The Kennel Gazette, September, 1925: The Chow Chow Dog, Ch. Choonam Brilliantine K.C.S.B. 89 FF- It is with very great pleasure that we publish as our second full page illustration an excellent likeness of the famous Chow Chow, Ch. Choonam Brilliantine, K.C.S.B. 89FF, formerly the property of Mrs. V.A.M Mannooch, of the Old House, Great Missenden, Bucks. Choonam Brilliantine (known to his more intimate acquaintances as 'George'), was bred by Mrs Mannooch and was born in March 1924, sired by Akbar out of Ashvale Chop Chop. At his first appearance in the show ring at Cruft's Show this year he was most signally successful and took his first Challenge Certificate at the age of eleven months. It is worth mentioning that the critiques published in Country Life, The Field, The Dog World and Our Dogs unanimously hailed the appearance of an undoubted future champion, and Brilliantine's subsequent record justified the laudatory opinions that greeted his first appearance. At Manchester he again took the Challenge Certificate and also won the Grand Challenge Class for Best in Show. At Holland Park he met the first and only defeat in his career in this country, being awarded second prizes in his breed classes, but this was compensated for at the same show by his win of the Grand Challenge Class for the best in the Show. At the L.K.A he repeated his Manchester performance, thus becoming a full Champion. At Ranelagh again he took the Challenge Certificate and the Grand Challenge Class of the show and followed this up by an identical performance at Taunton, Richmond and Chester. Thus at eight Championship shows in succession he was a sterling winner, and at seven consecutive championship fixtures he was awarded the Grand Challenge Prize for best dog in the Show, which is probably a record in any breed. The whole of his winning career in this country occupied less than five months and was actually completed before he was sixteen months old. Needless to say Mrs. Mannooch received many offers for him and indeed was offered a three figure price the very first day he was exhibited at Crufts and on the 17th of July this year Ch. Choonam Brilliantine sailed for America, having been sold to Mrs. Earl Hoover for £1,800, a price which is , in all probability, the highest ever paid for any dog.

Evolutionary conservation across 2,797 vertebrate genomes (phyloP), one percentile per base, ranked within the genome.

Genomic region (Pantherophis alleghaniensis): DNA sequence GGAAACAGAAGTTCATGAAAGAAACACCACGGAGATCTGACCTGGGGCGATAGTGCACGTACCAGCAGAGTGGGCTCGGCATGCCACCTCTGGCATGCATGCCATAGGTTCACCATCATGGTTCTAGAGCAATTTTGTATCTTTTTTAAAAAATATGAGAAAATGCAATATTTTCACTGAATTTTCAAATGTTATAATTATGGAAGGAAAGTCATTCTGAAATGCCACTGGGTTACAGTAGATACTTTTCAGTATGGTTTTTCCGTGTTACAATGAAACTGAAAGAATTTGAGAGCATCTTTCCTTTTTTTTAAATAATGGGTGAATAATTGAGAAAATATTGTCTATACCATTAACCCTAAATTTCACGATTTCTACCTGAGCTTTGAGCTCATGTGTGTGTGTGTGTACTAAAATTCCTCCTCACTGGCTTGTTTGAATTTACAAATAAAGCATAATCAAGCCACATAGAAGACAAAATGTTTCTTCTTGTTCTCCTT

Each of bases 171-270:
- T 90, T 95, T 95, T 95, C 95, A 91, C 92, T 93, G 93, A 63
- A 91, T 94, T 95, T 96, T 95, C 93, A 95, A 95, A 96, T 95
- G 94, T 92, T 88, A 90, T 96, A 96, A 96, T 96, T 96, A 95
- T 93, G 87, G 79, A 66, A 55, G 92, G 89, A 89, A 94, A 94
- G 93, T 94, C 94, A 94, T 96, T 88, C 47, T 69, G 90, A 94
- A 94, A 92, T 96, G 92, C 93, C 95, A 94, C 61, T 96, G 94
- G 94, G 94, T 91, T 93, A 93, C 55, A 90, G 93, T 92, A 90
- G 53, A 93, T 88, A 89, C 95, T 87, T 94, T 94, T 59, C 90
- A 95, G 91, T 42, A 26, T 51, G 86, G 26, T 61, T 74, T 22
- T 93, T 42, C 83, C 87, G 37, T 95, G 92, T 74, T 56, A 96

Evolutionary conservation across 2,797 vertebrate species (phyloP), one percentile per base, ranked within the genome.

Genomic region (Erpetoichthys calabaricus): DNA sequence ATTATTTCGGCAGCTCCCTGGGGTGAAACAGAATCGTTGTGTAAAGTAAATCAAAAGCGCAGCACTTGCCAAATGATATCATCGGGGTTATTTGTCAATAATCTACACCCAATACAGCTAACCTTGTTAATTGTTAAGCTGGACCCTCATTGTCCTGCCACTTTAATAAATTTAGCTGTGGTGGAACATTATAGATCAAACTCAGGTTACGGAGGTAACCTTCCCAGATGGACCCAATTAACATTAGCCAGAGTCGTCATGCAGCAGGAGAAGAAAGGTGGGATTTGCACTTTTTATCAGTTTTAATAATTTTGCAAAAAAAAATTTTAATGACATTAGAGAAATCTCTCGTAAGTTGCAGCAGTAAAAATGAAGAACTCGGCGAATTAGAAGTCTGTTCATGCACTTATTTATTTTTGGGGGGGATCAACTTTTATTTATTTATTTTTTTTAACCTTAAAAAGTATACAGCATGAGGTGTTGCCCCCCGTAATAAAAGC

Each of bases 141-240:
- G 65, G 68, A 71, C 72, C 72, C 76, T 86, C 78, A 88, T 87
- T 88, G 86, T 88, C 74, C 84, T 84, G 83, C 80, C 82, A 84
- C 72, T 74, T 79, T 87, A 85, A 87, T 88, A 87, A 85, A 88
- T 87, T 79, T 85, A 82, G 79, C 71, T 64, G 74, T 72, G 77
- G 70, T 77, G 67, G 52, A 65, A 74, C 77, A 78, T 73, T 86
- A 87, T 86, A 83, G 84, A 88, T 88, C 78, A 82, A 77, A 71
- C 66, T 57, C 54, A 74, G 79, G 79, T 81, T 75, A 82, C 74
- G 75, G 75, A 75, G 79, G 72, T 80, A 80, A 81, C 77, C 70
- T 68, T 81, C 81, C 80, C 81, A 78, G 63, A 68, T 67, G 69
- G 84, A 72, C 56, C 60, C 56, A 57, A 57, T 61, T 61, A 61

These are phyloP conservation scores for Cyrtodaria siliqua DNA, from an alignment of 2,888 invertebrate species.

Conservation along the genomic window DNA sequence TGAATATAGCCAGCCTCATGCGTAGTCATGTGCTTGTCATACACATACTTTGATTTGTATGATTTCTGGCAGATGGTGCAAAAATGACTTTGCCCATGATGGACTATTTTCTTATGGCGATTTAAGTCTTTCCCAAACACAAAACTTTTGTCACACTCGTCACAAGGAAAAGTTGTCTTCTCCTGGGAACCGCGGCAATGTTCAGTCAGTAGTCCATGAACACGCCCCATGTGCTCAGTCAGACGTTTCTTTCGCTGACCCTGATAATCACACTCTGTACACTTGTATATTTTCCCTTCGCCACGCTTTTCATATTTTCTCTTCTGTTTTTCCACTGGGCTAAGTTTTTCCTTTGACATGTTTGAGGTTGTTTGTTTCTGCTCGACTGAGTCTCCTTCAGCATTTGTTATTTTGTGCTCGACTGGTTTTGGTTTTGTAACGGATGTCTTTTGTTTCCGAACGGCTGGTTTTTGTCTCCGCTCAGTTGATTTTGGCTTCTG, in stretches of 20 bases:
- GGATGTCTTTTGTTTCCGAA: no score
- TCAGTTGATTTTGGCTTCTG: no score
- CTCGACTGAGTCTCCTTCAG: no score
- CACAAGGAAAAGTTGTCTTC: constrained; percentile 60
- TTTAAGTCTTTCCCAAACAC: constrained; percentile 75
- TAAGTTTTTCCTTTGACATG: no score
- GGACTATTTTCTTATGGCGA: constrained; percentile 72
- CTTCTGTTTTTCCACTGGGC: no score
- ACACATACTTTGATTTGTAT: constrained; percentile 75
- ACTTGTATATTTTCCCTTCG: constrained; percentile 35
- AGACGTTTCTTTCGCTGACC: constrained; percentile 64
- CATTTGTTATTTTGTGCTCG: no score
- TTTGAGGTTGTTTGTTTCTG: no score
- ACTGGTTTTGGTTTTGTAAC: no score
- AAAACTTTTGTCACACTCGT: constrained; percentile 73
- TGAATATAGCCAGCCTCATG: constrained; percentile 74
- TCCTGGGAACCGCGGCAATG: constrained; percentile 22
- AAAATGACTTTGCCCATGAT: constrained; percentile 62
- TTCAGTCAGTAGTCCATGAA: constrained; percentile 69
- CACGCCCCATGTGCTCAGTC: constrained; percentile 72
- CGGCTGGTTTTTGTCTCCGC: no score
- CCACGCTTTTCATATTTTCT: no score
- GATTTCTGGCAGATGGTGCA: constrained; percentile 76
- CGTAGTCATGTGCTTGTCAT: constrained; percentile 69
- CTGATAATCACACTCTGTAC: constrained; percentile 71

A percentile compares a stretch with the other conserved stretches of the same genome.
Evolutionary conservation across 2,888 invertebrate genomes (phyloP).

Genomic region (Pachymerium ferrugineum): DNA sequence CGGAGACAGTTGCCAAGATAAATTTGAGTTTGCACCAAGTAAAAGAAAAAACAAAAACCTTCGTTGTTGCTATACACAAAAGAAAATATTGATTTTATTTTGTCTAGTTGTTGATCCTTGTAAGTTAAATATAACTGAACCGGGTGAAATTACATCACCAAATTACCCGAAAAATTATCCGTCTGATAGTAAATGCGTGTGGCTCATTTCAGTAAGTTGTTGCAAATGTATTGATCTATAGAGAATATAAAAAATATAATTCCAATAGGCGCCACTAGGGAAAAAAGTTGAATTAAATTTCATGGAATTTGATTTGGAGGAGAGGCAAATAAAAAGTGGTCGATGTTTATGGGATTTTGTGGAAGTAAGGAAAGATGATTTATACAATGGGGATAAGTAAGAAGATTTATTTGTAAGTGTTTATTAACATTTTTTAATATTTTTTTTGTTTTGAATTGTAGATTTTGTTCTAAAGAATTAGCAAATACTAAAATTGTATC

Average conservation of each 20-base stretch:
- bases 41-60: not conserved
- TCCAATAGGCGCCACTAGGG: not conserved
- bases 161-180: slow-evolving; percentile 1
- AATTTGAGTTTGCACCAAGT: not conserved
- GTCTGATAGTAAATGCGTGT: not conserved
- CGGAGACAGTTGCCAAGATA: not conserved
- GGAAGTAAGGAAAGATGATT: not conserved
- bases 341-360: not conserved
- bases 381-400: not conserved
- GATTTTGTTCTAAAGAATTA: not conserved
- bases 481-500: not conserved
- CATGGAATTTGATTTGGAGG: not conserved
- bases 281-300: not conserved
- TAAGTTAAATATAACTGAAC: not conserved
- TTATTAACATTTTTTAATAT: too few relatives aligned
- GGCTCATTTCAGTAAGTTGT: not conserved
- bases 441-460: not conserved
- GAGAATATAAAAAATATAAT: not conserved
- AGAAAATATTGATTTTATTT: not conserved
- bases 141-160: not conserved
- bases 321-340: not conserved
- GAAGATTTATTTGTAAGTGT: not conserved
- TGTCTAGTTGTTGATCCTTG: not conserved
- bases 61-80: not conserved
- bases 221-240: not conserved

Mrs. Mannooch still owns his dam Ashvale Chop Chop, and hopes one day to mate her again to Akbar. There are a few of Brilliantine's puppies still in the country, fortunately for the breed. He was one of a litter of six, of which all the others were bitches, and the only one of his sisters that has been shown more than once is Choonam Brilliantina. The summary of Ch. Brilliantine's prize wins during his wonderful career is thirty seven first prizes, three second prizes, twenty seven special prizes, seven first prizes in Grand Challenge classes for Best in Show and seven Challenge Certificates.